History Events

Webcast

Book Discussion: After Leaning to One Side: China and Its Allies in the Cold War

August 15, 2011 // 4:00pm5:30pm
History and Public Policy Program
Wilson Center Public Policy Scholar Shen Zhihua will discuss his latest book, After Leaning to One Side: China and Its Allies in the Cold War.
Webcast

The Wars of Afghanistan: Messianic Terrorism, Tribal Conflicts, and the Failures of Great Powers

July 13, 2011 // 4:00pm5:30pm
History and Public Policy Program
The Wars of Afghanistan offers perspective on how Afghanistan's history as a "shatter zone" for foreign invaders and its tribal society have shaped the modern Afghan narrative. It brings to life the misinformed secret operations by foreign intelligence agencies, including the Soviet NKVD and KGB, the Pakistani ISI, and the CIA.
Webcast

Brazil, Argentina, and the Road to the NPT

June 15, 2011 // 4:30pm6:00pm
Nuclear Proliferation International History Project
For several decades Argentina and Brazil sought to develop their own indigenous nuclear programs and tried to resist the expansion of the global non-proliferation regime. Deep mutual suspicion coupled with status competition colored their relationship and their standing in the face of the major nuclear powers. Starting in the 1980s, however, a range of mechanisms led to an emerging system of mutual inspections that transformed geopolitics in South America, defused threat perceptions, helped the civilian leadership extricate the military from the nuclear programs, and paved the way for entry into the NPT.
Webcast

Death and Redemption: The Gulag and the Shaping of Soviet Society

May 19, 2011 // 4:00pm5:30pm
History and Public Policy Program
Death and Redemption examines the Gulag's role defining the border between reintegration into society and permanent removal through death. Steven Barnes focuses on Kazakhstan's Karaganda region, a location that hosted a number of Soviet detention institutions, and suggests that the Gulag should be construed as a "corrective facility," which gave its occupants a final chance to prove themselves through forced labor. Those who succeeded returned home after years of brutal, forced labor; the ones who "failed" died. Barnes traces the evolution of the Gulag from its origins post-1917, immediately following the Russian Revolution up to the death of Stalin in 1953. The author draws on recently declassified materials from Russia and Kazakhstan, including memoirs of survivors, to show that the Gulag as an institution remained closely linked to the Soviet idea of creating an utopian socialist society.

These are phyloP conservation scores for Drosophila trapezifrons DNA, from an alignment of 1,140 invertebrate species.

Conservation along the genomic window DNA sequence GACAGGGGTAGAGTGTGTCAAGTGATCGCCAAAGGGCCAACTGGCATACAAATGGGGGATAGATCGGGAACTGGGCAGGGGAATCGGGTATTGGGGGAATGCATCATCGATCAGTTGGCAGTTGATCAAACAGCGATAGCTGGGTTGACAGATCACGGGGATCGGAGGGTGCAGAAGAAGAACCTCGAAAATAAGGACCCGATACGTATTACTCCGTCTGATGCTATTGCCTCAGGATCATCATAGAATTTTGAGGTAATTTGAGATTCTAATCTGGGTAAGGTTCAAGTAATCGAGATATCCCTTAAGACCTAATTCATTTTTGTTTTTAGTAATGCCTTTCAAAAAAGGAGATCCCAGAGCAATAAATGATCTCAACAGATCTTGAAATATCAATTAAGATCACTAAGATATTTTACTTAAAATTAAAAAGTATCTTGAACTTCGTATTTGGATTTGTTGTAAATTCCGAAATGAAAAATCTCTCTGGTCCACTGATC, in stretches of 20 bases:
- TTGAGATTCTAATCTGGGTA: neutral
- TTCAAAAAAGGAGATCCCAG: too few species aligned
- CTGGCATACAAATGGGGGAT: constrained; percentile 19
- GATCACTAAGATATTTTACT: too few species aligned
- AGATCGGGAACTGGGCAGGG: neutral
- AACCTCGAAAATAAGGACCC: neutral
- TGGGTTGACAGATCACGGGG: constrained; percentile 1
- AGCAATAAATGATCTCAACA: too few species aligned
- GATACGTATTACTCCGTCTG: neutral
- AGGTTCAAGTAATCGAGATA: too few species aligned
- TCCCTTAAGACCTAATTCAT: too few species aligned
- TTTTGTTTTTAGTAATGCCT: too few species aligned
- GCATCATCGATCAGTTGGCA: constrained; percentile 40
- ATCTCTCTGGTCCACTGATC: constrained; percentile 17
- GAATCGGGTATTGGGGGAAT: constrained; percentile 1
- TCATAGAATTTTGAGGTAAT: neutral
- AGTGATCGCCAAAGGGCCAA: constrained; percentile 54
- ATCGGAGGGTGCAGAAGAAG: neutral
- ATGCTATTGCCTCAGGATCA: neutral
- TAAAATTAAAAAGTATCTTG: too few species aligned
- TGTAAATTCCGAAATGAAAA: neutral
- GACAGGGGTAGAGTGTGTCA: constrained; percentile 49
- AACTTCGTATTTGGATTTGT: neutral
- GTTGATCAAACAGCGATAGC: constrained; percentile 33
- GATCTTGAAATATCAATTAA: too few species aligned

Webcast

From Historian to Incidental Diplomat: The Writing of History Before and After Participating in its Making

May 18, 2011 // 2:30pm3:30pm
History and Public Policy Program
Former deputy foreign minister and negotiator for Armenia Gerard J. Libaridian will present a talk entitled From Historian to Incidental Diplomat: The Writing of History Before and After Participating in its Making drawing extensively on his own experience and revelations as a diplomat for Armenia and as a historian of Armenian foreign policy.
James Meyer
Webcast

Muslims and the State in Late Imperial Russia and Today

May 16, 2011 // 12:00pm1:00pm
Kennan Institute
Through analyzing the status of Muslim communities in late Imperial Russia, James Meyer, Assistant Professor, Department of History and Philosophy, Montana State University, and Title VIII-Supported Research Scholar, Kennan Institute, Woodrow Wilson Center, examined the current state of - and challenges facing - Muslim culture in modern-day Russia.
Webcast

The Invention of Ecocide

May 12, 2011 // 4:00pm5:30pm
History and Public Policy Program
As the American public began to question the war in Vietnam, a group of scientists deeply concerned about their government's use of Agent Orange and other herbicides started a movement to ban what they called "ecocide." U.S. Deptartment of State Historian David Zierler in his latest book entitled The Invention of Ecocide, traces this movement, from the 1940s, when weed killer was developed in agricultural circles and when theories of counterinsurgency were studied by the military.
Webcast

South Africa and the End of Apartheid

May 02, 2011 // 4:00pm5:30pm
History and Public Policy Program
Upon his release from prison, Nelson Mandela led the crowd in a rousing chant of the old resistance phrase, "Come Back Africa." Now, twenty years later, we may begin to ask what kind of Africa is coming back. The question can be addressed by looking beyond the struggle of the African National Congress to focus on ordinary people's mobilizations in the past. A history of generational conflict, chiefship, and trans-ethnic solidarity continues to be felt in the present.

The Bush Administration's Decision for War in Iraq, 2003

April 27, 2011 // 4:00pm5:30pm
History and Public Policy Program
Wilson Center Public Policy Scholar Melvyn P. Leffler will review prevailing interpretations and suggest how his current research may refine our understanding of the decision to intervene militarily in Iraq in 2003.
Webcast

America's International Civil War

April 25, 2011 // 4:00pm5:30pm
History and Public Policy Program
While the military contest between North and South dragged on inconclusively over four years, an equally crucial contest of diplomacy, ideology, and propaganda was waged abroad. Powerful economic interests and anti-democratic sympathies favored the South. On the other hand there was a reservoir of popular good will toward the "Great Republic" and widespread antipathy toward human slavery. Each side sought to shape foreign debate over the "American Question." The Union won only when it learned to align its cause with what foreigners understood to be an ongoing international struggle for liberty, equality, and self-government.

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